MTR madness: overcrowding and the politics of Cheung Chi-kong
Michael Chugani says Cheung Chi-kong's gaffe about overcrowding has not only made him out to be a fool but also hurt CY Leung
Last Wednesday I took the MTR from Central to Kowloon Tong at 7.40 in the morning for a radio show. Most passengers were early bird local commuters but I did hear some Putonghua. I took the MTR back to Central at around 9.30am. This time I heard far more Putonghua. A sizeable chunk of the passengers in my packed carriage were mainland tourists who had streamed in from the border on the East Rail Line and were making train connections in Kowloon Tong.
At 12.15pm I took the MTR again from Central to Admiralty. This time, I heard more Putonghua than Cantonese.
Whenever I travel back and forth from Central to Tai Po for my TV shows, mainlanders with wheeled suitcases and other bulky baggage overwhelm the East Rail. Unscientific as this poll may be, it does show that mainland visitors worsen congestion on our MTR trains. That means Cheung Chi-kong is either blind or an idiot, or he doesn't ride the MTR.
Cheung ignited public fury last week when he told a forum that the flood of mainlanders does not add to MTR overcrowding. Such an inane remark would normally be dismissed as the uninformed opinion of a fool. But Cheung is a member of the Executive Council and a trusted adviser of Chief Executive Leung Chun-ying. As such, you wonder what kind of advice he has been giving Leung on growing tension between locals and mainlanders.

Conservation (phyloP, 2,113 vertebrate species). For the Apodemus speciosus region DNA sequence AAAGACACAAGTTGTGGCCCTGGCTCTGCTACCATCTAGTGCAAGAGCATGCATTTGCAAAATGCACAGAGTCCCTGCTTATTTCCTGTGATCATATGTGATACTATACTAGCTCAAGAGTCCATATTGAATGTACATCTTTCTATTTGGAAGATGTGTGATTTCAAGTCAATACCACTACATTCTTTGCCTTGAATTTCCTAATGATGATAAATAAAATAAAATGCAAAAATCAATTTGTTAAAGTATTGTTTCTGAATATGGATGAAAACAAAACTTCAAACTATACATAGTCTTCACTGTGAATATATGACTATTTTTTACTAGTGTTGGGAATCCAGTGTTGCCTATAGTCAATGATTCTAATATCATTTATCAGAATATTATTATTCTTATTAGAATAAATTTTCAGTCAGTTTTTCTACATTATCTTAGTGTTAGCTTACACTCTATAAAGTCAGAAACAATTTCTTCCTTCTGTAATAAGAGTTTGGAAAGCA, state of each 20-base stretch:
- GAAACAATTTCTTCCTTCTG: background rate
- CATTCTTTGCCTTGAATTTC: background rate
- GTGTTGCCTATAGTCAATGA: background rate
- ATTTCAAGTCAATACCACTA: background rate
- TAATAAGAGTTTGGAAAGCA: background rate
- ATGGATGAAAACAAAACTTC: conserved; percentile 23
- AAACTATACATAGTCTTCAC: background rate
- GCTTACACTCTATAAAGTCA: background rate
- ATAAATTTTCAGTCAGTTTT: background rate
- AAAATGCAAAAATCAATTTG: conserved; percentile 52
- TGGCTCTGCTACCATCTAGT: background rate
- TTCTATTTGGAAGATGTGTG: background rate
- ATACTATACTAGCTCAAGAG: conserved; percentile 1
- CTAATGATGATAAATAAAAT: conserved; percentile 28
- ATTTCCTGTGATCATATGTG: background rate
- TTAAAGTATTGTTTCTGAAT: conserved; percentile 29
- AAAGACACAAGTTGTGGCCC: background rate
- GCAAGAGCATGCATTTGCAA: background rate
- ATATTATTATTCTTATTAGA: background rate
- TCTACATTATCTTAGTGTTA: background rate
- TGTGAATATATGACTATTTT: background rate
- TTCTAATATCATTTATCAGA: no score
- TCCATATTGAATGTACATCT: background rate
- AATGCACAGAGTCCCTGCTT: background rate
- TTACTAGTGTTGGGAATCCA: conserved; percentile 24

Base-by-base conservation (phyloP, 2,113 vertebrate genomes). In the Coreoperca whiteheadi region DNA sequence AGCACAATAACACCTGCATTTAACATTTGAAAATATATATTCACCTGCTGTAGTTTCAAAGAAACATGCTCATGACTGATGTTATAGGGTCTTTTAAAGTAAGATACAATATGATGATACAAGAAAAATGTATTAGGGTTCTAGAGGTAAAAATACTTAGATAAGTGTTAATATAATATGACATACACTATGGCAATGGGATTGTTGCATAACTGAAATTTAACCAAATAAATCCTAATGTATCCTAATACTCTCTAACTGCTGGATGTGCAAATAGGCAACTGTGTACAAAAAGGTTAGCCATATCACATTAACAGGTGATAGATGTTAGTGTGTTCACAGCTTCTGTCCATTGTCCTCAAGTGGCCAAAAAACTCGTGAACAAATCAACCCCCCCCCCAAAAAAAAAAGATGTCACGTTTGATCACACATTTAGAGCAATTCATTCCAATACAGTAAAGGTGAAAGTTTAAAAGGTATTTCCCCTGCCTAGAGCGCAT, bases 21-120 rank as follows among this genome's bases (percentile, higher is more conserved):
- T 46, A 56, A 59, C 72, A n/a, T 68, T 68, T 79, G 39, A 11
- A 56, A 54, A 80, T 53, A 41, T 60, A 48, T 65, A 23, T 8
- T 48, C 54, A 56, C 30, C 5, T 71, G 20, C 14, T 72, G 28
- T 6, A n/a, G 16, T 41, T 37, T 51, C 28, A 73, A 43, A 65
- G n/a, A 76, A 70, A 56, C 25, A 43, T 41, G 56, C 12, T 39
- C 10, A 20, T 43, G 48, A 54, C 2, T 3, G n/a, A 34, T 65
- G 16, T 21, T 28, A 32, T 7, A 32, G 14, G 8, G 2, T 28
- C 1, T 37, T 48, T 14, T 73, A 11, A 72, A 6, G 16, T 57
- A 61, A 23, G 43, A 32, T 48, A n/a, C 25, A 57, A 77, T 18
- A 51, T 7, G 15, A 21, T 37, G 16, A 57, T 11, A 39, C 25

Cheung is also the head of the pro-Beijing One Country Two Systems Research Institute. I couldn't help but think political expediency made him blame locals. Cheung sits on the side of the fence where it is a no-no to say anything negative about the mainland.
The public rightly ridiculed him for being a dunderhead. Anyone who thinks 40 million mainland visitors a year do not worsen congestion on an already overstretched MTR system in a city of seven million can't be thinking straight. In fact, studies show the bulk of mainland visitors use the MTR.
He tried to explain away his gaffe with the clownish excuse that he was speaking off the cuff in Putonghua, which he claimed he's not very good at. He must think we're all fools. A Beijing loyalist with lousy Putonghua who heads a pro-Beijing think-tank but can't do without prepared speeches? Now I have heard everything.
It is people like Cheung who give a bad name to the so-called loyalist camp. His inane remark added to the public perception that that group puts Hong Kong's interests second. What else should long-suffering MTR commuters think when told by a trusted adviser of the chief executive that they only have themselves to blame for overcrowded trains?
Not only did Cheung make a fool of himself, he also hurt Leung in the process, and he helped the cause of those activists who dub mainland visitors "locusts". What policy message is the government sending when the chief executive now admits too many mainlanders visit but his adviser blames locals for congestion? Or when the commerce secretary says we can handle 70 million visitors a year and commuters should wait if they can't board the first train?
Michael Chugani is a columnist and TV show host. email@example.com